Because of my slow internet issues...which still haven't been resolved, I've gotten more writing done than usual. I've also realized that I actually have a method!!! It makes me feel so professional. :)
Someone once asked Stephen King how he wrote and Sai King replied, "One word at a time." So true and we writers must never forget it. I remember that quote when I beat myself up for only getting a measly 300 words in a day. I got 3K this weekend, though!
I've heard the terms "Pantser" and "Plotter" bandied about a lot in this wonderful online universe of writers. A "Pantser" is someone who literally writes at the seat of their pants, no outlines or anything that will give them a clue as to how the story will end. A "Plotter," as the name implies, plots out the story in advance, often with a detailed outline and character notes.
For the longest time I've wondered which one I am. I've decided that I'm both, and neither. I know it's an oxymoron but ya gotta realize this is coming from someone who loves to swim but hates to get wet. All that aside, I've realized that I write like I paint...except for some reason I can't write with music.
First I start with an idea. Maybe it's a vision of a scene, or maybe I hear an intriguing snatch of dialogue in my head. I'll then "sketch" that scene. But as Bob Ross would say, "That scene looks lonely. Let's add in more happy little scenes to keep it company."
The basic rules of a painting is you start lightly blocking in the basics, then you do what is called a wash, in which with lightly diluted paint, you tint in the colors and shapes. Then you start painting in this order : Background, Middle Ground, the Foreground, getting more and more detailed as you go along.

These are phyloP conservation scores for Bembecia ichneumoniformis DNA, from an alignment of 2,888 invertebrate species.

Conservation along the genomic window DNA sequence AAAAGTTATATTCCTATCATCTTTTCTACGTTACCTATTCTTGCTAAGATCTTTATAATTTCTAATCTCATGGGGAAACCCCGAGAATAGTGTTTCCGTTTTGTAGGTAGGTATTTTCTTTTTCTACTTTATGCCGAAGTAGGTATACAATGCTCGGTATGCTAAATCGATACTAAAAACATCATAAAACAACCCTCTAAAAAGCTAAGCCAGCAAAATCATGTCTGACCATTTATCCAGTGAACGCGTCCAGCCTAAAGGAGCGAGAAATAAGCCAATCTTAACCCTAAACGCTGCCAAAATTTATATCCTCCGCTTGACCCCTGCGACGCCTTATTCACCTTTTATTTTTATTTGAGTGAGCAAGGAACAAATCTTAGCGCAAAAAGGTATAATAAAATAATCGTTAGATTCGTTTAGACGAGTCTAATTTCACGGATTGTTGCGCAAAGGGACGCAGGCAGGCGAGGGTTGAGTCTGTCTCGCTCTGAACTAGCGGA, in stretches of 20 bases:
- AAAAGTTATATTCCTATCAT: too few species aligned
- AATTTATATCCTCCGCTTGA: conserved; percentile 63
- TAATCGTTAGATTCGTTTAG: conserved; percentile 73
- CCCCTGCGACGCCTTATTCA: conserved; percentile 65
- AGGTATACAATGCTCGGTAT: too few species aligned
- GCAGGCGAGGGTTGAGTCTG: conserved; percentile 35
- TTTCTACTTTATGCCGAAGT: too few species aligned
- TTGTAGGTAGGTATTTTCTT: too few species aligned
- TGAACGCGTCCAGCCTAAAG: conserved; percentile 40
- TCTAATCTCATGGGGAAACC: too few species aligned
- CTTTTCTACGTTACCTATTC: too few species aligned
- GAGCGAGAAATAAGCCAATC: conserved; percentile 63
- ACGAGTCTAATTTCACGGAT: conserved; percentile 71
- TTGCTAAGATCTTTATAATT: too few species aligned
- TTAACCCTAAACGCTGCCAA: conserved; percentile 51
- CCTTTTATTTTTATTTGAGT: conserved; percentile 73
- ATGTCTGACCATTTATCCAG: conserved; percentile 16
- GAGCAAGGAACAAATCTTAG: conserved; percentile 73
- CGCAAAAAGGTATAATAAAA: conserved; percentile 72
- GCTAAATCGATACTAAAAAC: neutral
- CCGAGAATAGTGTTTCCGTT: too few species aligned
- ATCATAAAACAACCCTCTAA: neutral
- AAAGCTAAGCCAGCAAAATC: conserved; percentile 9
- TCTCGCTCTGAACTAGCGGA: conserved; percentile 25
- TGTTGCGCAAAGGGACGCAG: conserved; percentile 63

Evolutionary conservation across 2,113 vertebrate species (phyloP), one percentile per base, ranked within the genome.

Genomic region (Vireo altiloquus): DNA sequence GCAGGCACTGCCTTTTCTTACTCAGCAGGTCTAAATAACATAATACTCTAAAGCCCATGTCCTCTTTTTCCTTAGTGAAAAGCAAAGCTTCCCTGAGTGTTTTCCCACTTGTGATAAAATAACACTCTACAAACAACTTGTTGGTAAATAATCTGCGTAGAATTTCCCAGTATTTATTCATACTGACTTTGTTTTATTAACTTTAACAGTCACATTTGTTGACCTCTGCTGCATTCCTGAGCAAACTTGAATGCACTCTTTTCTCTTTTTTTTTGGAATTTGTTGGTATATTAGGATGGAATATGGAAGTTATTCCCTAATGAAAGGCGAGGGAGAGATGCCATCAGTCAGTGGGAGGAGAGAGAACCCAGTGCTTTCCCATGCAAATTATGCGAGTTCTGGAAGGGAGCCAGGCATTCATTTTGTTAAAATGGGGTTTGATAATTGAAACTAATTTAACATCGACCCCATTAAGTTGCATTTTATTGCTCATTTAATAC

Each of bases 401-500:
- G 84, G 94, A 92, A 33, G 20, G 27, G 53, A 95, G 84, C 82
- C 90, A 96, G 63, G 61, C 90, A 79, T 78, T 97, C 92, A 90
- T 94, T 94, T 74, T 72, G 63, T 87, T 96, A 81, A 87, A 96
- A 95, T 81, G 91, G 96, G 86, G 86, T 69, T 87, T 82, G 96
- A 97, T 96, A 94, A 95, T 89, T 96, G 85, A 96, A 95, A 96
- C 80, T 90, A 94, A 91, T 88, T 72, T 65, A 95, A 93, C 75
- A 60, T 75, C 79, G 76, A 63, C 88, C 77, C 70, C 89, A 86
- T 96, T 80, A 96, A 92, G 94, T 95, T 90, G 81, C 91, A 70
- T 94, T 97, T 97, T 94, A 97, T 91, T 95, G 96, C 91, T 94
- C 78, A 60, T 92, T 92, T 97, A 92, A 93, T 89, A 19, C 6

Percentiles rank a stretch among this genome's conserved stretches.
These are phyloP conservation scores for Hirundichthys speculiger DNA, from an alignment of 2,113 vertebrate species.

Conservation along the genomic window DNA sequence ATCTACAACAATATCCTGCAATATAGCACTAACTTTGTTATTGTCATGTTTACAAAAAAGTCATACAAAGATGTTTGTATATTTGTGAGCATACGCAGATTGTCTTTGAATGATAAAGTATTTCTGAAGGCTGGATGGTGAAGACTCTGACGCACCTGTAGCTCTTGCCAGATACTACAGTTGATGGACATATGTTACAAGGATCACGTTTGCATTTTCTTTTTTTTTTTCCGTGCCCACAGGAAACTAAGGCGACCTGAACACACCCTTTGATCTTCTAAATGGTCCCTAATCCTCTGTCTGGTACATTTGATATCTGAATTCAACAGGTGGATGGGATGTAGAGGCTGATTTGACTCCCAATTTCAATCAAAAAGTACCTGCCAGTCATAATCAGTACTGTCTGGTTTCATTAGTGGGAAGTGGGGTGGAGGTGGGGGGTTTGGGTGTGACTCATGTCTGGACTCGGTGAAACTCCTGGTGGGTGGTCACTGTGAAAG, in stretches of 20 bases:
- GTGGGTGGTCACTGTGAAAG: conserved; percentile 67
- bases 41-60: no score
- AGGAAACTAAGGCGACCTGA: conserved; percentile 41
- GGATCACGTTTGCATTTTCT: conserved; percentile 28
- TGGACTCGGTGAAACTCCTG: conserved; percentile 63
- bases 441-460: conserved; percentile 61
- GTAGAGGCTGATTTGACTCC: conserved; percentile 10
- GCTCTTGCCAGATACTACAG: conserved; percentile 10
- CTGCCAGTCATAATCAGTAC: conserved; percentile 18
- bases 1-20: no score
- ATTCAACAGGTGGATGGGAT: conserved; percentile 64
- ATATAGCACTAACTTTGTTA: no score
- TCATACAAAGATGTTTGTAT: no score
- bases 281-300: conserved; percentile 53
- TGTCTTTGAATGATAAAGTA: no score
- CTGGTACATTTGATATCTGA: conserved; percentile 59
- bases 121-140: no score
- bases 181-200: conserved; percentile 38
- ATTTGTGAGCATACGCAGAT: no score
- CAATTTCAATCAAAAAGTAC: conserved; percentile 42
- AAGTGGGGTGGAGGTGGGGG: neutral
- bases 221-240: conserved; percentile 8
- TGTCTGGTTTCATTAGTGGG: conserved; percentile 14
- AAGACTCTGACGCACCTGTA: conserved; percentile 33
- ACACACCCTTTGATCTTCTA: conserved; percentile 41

My "wash" is my rough draft. I don't write my scenes in order because I don't always know what happens between point C and K...or I have a vague idea but I don't see it clearly enough to do it justice. What I do then is separate those scenes with vague notes of what I think happens. When I return to those sections, I often discover that something completely different occurs and more scenes are born.
My first revision is my Background and Middle ground. I blend in the rough transitions and give more color to the characters and story. Then I send it off to my critique partners.
With their feedback, I can add the final details of the foreground. The subplots should be all smoothed out by now and the story and characters painted in sharp detail.
Then it's off to more art critics. "The 'nose' is all wrong," they may say, or "you need more shading here, and more highlighting there."
Shading and highlights can be a lot of fun. I think of shading as foreshadowing and darkening of the adverse parts of the story and highlighting as emphasizing positive aspects of the characters' relationships.
As you can tell, I really miss painting. How about you? How do you write?